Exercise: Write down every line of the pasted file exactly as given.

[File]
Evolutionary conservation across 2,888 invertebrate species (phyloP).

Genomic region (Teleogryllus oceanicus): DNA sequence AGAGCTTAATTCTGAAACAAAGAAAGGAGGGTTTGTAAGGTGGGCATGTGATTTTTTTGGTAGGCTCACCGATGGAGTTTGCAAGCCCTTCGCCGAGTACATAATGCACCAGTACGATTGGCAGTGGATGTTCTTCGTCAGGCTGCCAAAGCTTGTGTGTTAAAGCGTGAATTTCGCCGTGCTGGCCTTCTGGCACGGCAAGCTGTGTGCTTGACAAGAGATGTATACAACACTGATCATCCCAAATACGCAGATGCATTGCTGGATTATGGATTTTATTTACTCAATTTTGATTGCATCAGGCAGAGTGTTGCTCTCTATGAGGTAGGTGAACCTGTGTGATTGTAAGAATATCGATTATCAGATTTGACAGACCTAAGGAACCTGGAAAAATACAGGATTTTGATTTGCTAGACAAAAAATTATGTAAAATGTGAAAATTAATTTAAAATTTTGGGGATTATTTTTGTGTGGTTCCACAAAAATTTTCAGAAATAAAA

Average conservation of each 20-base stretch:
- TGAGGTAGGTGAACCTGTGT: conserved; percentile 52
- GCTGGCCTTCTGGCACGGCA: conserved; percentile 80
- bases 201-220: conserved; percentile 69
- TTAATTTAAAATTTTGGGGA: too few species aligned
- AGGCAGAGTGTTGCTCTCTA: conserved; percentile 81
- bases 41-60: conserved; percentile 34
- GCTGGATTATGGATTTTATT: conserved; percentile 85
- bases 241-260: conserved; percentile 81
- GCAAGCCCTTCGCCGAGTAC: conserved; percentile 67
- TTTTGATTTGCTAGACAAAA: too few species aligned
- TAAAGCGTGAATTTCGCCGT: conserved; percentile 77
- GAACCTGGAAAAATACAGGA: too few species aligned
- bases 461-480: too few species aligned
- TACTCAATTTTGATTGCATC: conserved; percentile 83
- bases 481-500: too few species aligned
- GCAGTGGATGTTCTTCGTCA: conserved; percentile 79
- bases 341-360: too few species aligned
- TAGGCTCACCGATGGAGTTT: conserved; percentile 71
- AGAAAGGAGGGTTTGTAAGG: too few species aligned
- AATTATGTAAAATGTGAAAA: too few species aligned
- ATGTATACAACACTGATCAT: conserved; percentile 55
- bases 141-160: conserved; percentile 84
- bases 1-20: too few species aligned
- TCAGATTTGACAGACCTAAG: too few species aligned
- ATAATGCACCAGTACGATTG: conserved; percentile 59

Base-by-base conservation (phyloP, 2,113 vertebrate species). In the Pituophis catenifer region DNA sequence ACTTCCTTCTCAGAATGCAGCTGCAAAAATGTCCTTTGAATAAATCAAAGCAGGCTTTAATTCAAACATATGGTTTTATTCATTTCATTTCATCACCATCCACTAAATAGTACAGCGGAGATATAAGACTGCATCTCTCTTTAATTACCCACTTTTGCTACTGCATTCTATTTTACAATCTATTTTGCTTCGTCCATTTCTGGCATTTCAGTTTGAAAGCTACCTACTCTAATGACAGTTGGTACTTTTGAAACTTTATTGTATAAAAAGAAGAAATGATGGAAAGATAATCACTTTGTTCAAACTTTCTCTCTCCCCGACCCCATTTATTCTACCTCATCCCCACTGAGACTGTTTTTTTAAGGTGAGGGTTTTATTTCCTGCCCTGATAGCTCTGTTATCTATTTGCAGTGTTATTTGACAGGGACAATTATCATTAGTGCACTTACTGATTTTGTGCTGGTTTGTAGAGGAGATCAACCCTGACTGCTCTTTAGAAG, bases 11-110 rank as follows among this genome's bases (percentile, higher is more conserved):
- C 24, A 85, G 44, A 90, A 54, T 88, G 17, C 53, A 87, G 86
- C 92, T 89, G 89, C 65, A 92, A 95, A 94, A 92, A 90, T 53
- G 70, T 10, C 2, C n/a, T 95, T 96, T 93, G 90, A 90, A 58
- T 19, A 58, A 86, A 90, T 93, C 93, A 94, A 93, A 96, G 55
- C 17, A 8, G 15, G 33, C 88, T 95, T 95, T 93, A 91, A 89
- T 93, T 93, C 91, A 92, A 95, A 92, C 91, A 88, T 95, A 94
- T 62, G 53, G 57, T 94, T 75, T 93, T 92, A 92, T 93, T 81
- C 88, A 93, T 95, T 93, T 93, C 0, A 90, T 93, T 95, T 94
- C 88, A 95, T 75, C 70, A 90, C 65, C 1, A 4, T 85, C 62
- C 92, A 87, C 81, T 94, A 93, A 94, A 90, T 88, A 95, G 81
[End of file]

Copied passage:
Evolutionary conservation across 2,888 invertebrate species (phyloP).

Genomic region (Teleogryllus oceanicus): DNA sequence AGAGCTTAATTCTGAAACAAAGAAAGGAGGGTTTGTAAGGTGGGCATGTGATTTTTTTGGTAGGCTCACCGATGGAGTTTGCAAGCCCTTCGCCGAGTACATAATGCACCAGTACGATTGGCAGTGGATGTTCTTCGTCAGGCTGCCAAAGCTTGTGTGTTAAAGCGTGAATTTCGCCGTGCTGGCCTTCTGGCACGGCAAGCTGTGTGCTTGACAAGAGATGTATACAACACTGATCATCCCAAATACGCAGATGCATTGCTGGATTATGGATTTTATTTACTCAATTTTGATTGCATCAGGCAGAGTGTTGCTCTCTATGAGGTAGGTGAACCTGTGTGATTGTAAGAATATCGATTATCAGATTTGACAGACCTAAGGAACCTGGAAAAATACAGGATTTTGATTTGCTAGACAAAAAATTATGTAAAATGTGAAAATTAATTTAAAATTTTGGGGATTATTTTTGTGTGGTTCCACAAAAATTTTCAGAAATAAAA

Average conservation of each 20-base stretch:
- TGAGGTAGGTGAACCTGTGT: conserved; percentile 52
- GCTGGCCTTCTGGCACGGCA: conserved; percentile 80
- bases 201-220: conserved; percentile 69
- TTAATTTAAAATTTTGGGGA: too few species aligned
- AGGCAGAGTGTTGCTCTCTA: conserved; percentile 81
- bases 41-60: conserved; percentile 34
- GCTGGATTATGGATTTTATT: conserved; percentile 85
- bases 241-260: conserved; percentile 81
- GCAAGCCCTTCGCCGAGTAC: conserved; percentile 67
- TTTTGATTTGCTAGACAAAA: too few species aligned
- TAAAGCGTGAATTTCGCCGT: conserved; percentile 77
- GAACCTGGAAAAATACAGGA: too few species aligned
- bases 461-480: too few species aligned
- TACTCAATTTTGATTGCATC: conserved; percentile 83
- bases 481-500: too few species aligned
- GCAGTGGATGTTCTTCGTCA: conserved; percentile 79
- bases 341-360: too few species aligned
- TAGGCTCACCGATGGAGTTT: conserved; percentile 71
- AGAAAGGAGGGTTTGTAAGG: too few species aligned
- AATTATGTAAAATGTGAAAA: too few species aligned
- ATGTATACAACACTGATCAT: conserved; percentile 55
- bases 141-160: conserved; percentile 84
- bases 1-20: too few species aligned
- TCAGATTTGACAGACCTAAG: too few species aligned
- ATAATGCACCAGTACGATTG: conserved; percentile 59

Base-by-base conservation (phyloP, 2,113 vertebrate species). In the Pituophis catenifer region DNA sequence ACTTCCTTCTCAGAATGCAGCTGCAAAAATGTCCTTTGAATAAATCAAAGCAGGCTTTAATTCAAACATATGGTTTTATTCATTTCATTTCATCACCATCCACTAAATAGTACAGCGGAGATATAAGACTGCATCTCTCTTTAATTACCCACTTTTGCTACTGCATTCTATTTTACAATCTATTTTGCTTCGTCCATTTCTGGCATTTCAGTTTGAAAGCTACCTACTCTAATGACAGTTGGTACTTTTGAAACTTTATTGTATAAAAAGAAGAAATGATGGAAAGATAATCACTTTGTTCAAACTTTCTCTCTCCCCGACCCCATTTATTCTACCTCATCCCCACTGAGACTGTTTTTTTAAGGTGAGGGTTTTATTTCCTGCCCTGATAGCTCTGTTATCTATTTGCAGTGTTATTTGACAGGGACAATTATCATTAGTGCACTTACTGATTTTGTGCTGGTTTGTAGAGGAGATCAACCCTGACTGCTCTTTAGAAG, bases 11-110 rank as follows among this genome's bases (percentile, higher is more conserved):
- C 24, A 85, G 44, A 90, A 54, T 88, G 17, C 53, A 87, G 86
- C 92, T 89, G 89, C 65, A 92, A 95, A 94, A 92, A 90, T 53
- G 70, T 10, C 2, C n/a, T 95, T 96, T 93, G 90, A 90, A 58
- T 19, A 58, A 86, A 90, T 93, C 93, A 94, A 93, A 96, G 55
- C 17, A 8, G 15, G 33, C 88, T 95, T 95, T 93, A 91, A 89
- T 93, T 93, C 91, A 92, A 95, A 92, C 91, A 88, T 95, A 94
- T 62, G 53, G 57, T 94, T 75, T 93, T 92, A 92, T 93, T 81
- C 88, A 93, T 95, T 93, T 93, C 0, A 90, T 93, T 95, T 94
- C 88, A 95, T 75, C 70, A 90, C 65, C 1, A 4, T 85, C 62
- C 92, A 87, C 81, T 94, A 93, A 94, A 90, T 88, A 95, G 81